Dry cow minerals

Dry cows should now be on minerals to accompany their silage. The purpose of feeding minerals is to supplement what is lacking in grass silage and build up reserves of essential vitamins and minerals in advance of calving and the next lactation, when these reserves will be called upon.

There are a number of options, such as supplementing water, feeding powder minerals and giving a bolus. The powder minerals are probably the best in terms of the breadth of vitamins and minerals that are included.

The downside is that these need to be fed out manually, daily, whereas the bolus and water dosing is either a once-off or done automatically.

Prices tend to follow specification and inclusion rates.

The main ingredients impacting on price are phosphorus and magnesium levels and also the inclusion rate of copper and vitamins A, D3 and E.

Iodine is a very important element, but its inclusion rate in minerals has decreased in line with recommendations – but an increasing number of herds are experiencing iodine deficiency.

This is most commonly expressed as a high rate of stillbirths, particularly in first-calving heifers. Minerals should be low in calcium and have at least 12,000 units per 100g of vitamin D.

If feeding cows twice a day, give minerals twice a day, to ensure every cow gets it. If all cows feed at the one time, then once-a-day feeding of minerals should suffice.

Grass data

Now is a good time to review farm performance in terms of grass growth. This is such an important measure of financial performance, but it can sometimes be overlooked.

It was clear from the Teagasc dairy conference earlier in the year that grass grown and eaten, plus the percentage of grass in the cows’ diet, have the biggest impact on profit.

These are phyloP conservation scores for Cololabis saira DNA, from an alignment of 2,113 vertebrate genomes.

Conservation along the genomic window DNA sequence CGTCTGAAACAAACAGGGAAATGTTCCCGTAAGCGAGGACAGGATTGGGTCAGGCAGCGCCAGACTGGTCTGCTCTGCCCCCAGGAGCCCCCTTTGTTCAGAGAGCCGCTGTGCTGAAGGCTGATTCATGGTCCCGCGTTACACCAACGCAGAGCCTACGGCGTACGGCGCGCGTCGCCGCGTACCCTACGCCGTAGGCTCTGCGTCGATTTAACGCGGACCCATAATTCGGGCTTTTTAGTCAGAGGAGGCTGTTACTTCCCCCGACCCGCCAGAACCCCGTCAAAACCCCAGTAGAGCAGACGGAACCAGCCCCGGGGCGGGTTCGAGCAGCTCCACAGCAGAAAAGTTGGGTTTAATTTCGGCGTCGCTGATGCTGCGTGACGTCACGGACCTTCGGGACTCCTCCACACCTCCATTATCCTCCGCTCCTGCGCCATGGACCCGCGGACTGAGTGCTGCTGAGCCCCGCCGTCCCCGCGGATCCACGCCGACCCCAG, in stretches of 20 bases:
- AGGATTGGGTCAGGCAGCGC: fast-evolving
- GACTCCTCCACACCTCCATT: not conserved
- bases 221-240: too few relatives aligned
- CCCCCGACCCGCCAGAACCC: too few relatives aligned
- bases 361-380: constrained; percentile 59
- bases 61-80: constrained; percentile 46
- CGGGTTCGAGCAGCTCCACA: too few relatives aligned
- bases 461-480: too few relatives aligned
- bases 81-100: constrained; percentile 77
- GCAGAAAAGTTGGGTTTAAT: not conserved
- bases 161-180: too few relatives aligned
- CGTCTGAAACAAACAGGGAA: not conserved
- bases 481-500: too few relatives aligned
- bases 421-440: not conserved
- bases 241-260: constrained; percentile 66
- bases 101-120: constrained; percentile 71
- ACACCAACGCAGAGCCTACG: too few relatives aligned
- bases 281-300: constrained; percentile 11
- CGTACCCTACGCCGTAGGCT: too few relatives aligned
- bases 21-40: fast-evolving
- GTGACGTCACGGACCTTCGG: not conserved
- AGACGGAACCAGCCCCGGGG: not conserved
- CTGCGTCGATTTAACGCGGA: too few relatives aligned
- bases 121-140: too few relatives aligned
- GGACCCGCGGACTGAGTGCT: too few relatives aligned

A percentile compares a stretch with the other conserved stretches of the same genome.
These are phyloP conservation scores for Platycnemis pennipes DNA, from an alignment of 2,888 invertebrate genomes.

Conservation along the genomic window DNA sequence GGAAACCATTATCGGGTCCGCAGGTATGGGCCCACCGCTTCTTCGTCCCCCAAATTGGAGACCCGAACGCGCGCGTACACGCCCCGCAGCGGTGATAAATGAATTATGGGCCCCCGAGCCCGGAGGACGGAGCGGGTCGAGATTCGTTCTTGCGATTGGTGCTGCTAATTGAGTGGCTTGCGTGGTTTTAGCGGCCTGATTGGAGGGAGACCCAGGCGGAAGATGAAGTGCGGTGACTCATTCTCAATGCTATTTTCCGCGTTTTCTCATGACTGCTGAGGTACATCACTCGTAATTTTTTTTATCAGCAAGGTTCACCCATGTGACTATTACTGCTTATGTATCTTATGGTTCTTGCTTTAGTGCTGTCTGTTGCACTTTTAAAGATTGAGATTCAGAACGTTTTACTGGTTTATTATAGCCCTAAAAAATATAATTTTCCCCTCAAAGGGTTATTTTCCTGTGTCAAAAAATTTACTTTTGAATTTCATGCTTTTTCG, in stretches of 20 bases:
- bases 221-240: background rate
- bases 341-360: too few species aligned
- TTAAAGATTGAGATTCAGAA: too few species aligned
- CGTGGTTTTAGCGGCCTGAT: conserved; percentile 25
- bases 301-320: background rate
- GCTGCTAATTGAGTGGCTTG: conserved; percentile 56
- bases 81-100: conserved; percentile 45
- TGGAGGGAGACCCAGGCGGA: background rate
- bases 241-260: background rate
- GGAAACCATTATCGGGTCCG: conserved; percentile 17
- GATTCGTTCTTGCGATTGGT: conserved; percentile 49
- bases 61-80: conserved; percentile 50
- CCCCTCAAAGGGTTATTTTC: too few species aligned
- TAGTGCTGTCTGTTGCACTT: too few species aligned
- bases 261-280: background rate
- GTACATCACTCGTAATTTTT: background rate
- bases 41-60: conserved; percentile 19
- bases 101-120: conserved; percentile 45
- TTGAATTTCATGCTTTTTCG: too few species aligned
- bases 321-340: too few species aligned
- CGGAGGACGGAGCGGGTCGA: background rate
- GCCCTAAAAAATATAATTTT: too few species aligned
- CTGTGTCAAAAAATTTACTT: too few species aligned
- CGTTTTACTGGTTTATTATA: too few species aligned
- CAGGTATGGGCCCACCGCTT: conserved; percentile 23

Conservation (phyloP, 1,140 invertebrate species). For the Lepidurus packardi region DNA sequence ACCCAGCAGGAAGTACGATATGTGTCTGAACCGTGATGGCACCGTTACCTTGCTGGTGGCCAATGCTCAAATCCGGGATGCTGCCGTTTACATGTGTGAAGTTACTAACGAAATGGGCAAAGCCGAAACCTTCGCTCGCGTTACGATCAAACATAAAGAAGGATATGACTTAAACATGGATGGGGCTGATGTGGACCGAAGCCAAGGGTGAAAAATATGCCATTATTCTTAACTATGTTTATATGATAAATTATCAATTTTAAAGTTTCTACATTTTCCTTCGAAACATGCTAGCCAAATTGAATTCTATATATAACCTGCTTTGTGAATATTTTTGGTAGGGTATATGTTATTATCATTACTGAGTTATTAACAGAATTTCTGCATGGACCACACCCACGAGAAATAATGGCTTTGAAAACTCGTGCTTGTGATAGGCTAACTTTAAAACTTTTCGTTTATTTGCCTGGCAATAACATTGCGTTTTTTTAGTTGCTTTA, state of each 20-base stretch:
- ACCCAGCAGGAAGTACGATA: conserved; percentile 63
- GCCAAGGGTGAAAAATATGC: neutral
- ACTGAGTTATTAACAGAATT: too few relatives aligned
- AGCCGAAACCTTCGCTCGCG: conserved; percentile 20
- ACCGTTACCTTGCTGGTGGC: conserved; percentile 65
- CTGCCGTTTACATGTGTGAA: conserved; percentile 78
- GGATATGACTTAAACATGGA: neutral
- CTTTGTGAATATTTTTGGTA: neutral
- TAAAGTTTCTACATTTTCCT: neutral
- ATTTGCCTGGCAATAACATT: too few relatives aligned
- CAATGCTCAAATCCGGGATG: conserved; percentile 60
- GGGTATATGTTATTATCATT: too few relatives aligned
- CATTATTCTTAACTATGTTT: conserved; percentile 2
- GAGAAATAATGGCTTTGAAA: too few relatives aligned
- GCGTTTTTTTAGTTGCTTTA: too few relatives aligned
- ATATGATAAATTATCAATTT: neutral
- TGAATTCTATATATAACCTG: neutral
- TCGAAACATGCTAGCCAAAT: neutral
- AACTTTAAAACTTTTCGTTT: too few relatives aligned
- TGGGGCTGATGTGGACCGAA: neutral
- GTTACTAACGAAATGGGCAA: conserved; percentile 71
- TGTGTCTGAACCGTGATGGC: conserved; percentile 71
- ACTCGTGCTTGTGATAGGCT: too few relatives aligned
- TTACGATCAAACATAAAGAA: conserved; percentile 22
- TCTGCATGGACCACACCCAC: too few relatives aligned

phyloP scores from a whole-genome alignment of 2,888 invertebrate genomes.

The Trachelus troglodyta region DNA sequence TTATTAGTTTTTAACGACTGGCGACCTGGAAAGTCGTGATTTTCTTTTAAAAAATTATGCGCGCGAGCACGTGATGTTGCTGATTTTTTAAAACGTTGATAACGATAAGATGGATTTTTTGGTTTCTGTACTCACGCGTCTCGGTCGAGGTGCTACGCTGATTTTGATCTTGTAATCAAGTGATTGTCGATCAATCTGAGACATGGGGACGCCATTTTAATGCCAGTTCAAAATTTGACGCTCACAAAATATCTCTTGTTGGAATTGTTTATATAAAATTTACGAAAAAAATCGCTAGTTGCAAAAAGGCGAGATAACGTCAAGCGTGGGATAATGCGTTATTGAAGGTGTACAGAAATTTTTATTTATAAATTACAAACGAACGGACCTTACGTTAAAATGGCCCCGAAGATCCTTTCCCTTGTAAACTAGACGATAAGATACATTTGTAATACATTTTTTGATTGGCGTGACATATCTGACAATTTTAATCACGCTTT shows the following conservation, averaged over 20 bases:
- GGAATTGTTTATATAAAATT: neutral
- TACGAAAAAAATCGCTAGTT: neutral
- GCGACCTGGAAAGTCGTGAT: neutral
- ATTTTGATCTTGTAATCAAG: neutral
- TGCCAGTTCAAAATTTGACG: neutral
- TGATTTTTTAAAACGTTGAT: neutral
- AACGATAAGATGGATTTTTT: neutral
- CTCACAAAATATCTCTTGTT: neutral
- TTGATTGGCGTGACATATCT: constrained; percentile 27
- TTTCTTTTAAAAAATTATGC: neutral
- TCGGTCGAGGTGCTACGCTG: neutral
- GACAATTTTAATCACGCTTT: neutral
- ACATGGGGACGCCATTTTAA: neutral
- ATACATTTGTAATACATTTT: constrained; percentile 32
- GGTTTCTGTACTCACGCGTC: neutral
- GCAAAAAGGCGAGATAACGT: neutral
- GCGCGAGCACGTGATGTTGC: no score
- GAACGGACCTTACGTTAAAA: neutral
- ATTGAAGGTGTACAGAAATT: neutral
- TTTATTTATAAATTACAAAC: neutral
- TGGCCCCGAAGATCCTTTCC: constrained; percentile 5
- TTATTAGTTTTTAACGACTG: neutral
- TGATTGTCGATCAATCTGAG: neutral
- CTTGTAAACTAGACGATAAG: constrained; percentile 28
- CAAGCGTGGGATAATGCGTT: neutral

Farmers who measure grass regularly (at least 30 times per year) will have good data on what each paddock is growing. Spring and autumn growth is much more valuable than summer growth.

Newer varieties are much better in this area than older varieties. Spring growth will be determined by when it was grazed, with paddocks grazed earlier tending to grow a lot more than paddocks grazed late, so keep this in mind when comparing.

The other thing to look at is clover content and nitrogen use. I don’t think we can ignore the fact that reducing chemical nitrogen in the absence of sufficient clover does impact grass growth.


Thin cows, lame cows, early-calving cows and late-calving cows all need special attention. Cows will leave the system for a myriad of reasons, many outside of farmers’ control.

However, farmers that manage cows well tend to have to lower replacement rates, more cow retention, more mature herds and better overall performance.

Even though cows are dry and not walking as much lame cows are still lame and will need to be treated. They are more likely to be bullied and in low body condition score (BCS).

Early calving cows have only weeks to go before calving, so good-quality silage, cubicle hygiene and plenty of feed and lying space is important. The same is true for thin cows.

For late-calving and fat cows the risk is getting too fat, so consider restricting their silage.